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New Evidence Synthesis course available to learners everywhere

By July 1, 2024July 10th, 2024No Comments

A new online course, “Evidence Synthesis for Librarians and Information Specialists,” is now available to librarians, information specialists, and learners everywhere.

The course was created by the Evidence Synthesis Institute (ESI), a partnership between the University of Minnesota Libraries, Cornell University Libraries, and Carnegie Mellon University Libraries. Since its inception in 2020, ESI has trained over 450 librarians through its synchronous, biannual four-day workshop.

Because ESI regularly receives more applicants than it can accommodate in a synchronous format, the Institute is now offering a self-paced option, said Megan Kocher, Science & Evidence Synthesis Librarian (Agriculture) at the University of Minnesota Libraries and ESI Principal Investigator.

“Evidence Synthesis for Librarians and Information Specialists” brings the core components of ESI to an open online course, providing information access to an even wider audience, Kocher said. The online option is also useful for those who cannot attend ESI due to scheduling or time-zone challenges.

The course contains 15 modules guiding students through the evidence synthesis process — from an introduction to review types through writing a methods section for publication, with an emphasis on developing and using systematic search strategies.

Screenshot from the "Evidence Synthesis for Librarians and Information Specialists" online course. Heading reads, "What makes a search strategy reproducible?" with learning objectives for the course listed below

“Getting started with evidence synthesis can be daunting, but this course takes a complex topic and makes it manageable,” says Matt Kibbee, Evidence Synthesis Research Librarian at Cornell University Library. “Our hope is that librarians will feel empowered to get involved in these projects and make a meaningful impact in this exciting area of research.”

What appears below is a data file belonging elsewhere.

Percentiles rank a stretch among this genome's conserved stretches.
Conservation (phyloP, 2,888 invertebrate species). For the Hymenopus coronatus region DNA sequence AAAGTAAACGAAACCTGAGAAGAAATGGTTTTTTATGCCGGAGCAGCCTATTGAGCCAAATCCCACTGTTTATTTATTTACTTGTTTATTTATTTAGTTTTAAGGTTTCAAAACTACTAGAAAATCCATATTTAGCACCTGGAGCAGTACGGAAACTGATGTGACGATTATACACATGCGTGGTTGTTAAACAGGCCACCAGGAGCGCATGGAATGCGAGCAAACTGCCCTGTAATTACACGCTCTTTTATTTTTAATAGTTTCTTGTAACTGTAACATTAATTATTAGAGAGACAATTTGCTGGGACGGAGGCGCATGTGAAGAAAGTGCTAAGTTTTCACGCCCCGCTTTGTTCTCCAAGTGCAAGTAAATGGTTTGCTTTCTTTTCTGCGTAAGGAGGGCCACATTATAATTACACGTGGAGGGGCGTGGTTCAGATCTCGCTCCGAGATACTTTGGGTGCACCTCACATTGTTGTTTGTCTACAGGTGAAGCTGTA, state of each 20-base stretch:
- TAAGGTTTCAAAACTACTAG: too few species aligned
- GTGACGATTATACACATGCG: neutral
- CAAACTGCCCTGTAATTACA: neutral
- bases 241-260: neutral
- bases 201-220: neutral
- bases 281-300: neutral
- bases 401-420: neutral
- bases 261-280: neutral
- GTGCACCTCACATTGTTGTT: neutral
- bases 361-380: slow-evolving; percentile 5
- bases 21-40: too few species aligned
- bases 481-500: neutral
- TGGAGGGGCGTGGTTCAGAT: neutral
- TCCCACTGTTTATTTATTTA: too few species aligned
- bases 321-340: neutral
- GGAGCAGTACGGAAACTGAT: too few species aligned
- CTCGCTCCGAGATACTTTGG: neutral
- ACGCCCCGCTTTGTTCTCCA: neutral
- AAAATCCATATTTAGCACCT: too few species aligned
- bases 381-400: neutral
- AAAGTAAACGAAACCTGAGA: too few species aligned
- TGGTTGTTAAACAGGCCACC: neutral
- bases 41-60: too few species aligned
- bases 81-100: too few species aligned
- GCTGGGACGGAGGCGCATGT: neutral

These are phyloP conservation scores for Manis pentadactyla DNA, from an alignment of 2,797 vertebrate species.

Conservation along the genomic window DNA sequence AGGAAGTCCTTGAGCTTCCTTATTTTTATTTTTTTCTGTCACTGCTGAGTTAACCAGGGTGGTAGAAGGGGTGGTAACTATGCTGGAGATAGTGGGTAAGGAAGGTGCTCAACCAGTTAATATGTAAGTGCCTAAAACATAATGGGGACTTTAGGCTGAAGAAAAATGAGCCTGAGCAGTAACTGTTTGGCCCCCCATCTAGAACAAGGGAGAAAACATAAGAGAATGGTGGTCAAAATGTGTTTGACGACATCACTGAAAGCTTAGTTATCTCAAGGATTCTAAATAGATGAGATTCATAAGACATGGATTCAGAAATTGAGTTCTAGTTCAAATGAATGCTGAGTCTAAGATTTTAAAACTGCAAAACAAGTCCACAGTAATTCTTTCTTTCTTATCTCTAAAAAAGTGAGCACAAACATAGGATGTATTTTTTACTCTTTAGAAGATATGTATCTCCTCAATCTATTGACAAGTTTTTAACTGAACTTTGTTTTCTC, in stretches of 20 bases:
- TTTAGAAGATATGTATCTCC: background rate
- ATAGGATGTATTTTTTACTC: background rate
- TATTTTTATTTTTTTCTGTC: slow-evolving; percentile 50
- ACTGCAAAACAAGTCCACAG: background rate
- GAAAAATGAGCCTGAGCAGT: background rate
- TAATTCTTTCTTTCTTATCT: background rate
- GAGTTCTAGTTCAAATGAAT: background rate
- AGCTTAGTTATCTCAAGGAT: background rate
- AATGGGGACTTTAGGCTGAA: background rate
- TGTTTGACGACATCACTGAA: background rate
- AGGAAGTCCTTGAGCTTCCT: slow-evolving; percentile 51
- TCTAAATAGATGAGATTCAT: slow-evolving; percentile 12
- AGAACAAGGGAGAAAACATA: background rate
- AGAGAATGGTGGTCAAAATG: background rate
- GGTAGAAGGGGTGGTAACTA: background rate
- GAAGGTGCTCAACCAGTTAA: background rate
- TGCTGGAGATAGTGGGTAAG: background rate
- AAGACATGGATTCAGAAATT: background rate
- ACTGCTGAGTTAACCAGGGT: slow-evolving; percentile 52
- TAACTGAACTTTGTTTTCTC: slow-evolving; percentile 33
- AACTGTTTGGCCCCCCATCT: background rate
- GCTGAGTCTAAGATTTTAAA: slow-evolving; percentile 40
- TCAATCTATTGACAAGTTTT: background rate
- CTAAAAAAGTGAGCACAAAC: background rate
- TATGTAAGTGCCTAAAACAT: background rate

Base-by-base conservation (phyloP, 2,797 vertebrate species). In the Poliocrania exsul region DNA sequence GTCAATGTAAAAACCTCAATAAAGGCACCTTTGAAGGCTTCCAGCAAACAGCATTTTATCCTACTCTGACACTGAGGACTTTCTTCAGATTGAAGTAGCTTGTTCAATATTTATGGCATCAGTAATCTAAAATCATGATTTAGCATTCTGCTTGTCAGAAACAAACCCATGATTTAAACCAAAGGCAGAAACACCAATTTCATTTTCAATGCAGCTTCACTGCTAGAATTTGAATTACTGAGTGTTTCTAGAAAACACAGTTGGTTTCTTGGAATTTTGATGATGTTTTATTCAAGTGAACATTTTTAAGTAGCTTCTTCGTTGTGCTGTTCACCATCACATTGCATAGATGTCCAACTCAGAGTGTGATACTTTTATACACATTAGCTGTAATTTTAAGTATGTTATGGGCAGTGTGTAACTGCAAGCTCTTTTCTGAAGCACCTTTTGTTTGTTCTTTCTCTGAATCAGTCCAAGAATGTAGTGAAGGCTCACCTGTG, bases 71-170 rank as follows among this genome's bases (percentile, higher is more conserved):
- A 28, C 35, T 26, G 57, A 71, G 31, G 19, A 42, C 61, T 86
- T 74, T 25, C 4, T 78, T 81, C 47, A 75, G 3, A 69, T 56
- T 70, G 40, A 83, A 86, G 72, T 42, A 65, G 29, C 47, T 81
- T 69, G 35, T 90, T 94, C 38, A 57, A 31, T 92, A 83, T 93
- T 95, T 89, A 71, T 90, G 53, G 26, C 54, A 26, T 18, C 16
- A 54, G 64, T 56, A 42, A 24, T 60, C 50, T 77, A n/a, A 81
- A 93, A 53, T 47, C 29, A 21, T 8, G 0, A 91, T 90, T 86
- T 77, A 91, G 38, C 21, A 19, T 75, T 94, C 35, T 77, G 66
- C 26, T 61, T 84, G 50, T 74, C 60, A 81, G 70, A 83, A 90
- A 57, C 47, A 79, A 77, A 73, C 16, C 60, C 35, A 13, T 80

The course is free to access on the Open Learning Initiative website. It takes approximately seven to 14 hours to complete. By the end of the course, learners can expect to be able to:

  • Utilize the basics of evidence synthesis when performing research or collaborating with researchers.
  • Express the value of evidence synthesis principles in performing research.
  • Strengthen their skills as library professionals when collaborating with a variety of stakeholders, such as learners and researchers.

About the Evidence Synthesis Institute

The Evidence Synthesis Institute (ESI) is a partnership between University of Minnesota Libraries, Cornell University Libraries, and Carnegie Mellon University Libraries, created with funding from the Institute of Museum and Library Services (IMLS) (RE-246347-OLS-20).

ESI was created to fill a training gap and to build capacity to support evidence synthesis in disciplines outside the health sciences (e.g. social sciences, agriculture, and engineering), as well as to create a community of librarians engaged in this work. In its original format, ESI is a biannual synchronous workshop that takes place in a virtual environment over the course of four days.

Course instructors and affiliations

  • Megan Kocher, Science & Evidence Synthesis Librarian (Agriculture), University of Minnesota Libraries (PI)
  • Amy Riegelman, Social Sciences & Evidence Synthesis Librarian, University of Minnesota Libraries (Co-PI)
  • Matt Kibbee, Evidence Synthesis Coordinator, Cornell University Library
  • Sarah Young, Social Sciences Librarian and Director of the Evidence Synthesis Program, Carnegie Mellon University Libraries
  • Molly Bostrom, Biology Librarian, University of Minnesota Libraries
  • Scott Marsalis, Social Sciences Librarian, University of Minnesota Libraries
  • Zahra Premji, Health Research Librarian, University of Victoria
  • Jim Morris-Knower, Research and Evidence Synthesis LIbrarian, Albert R. Mann Library, Cornell University
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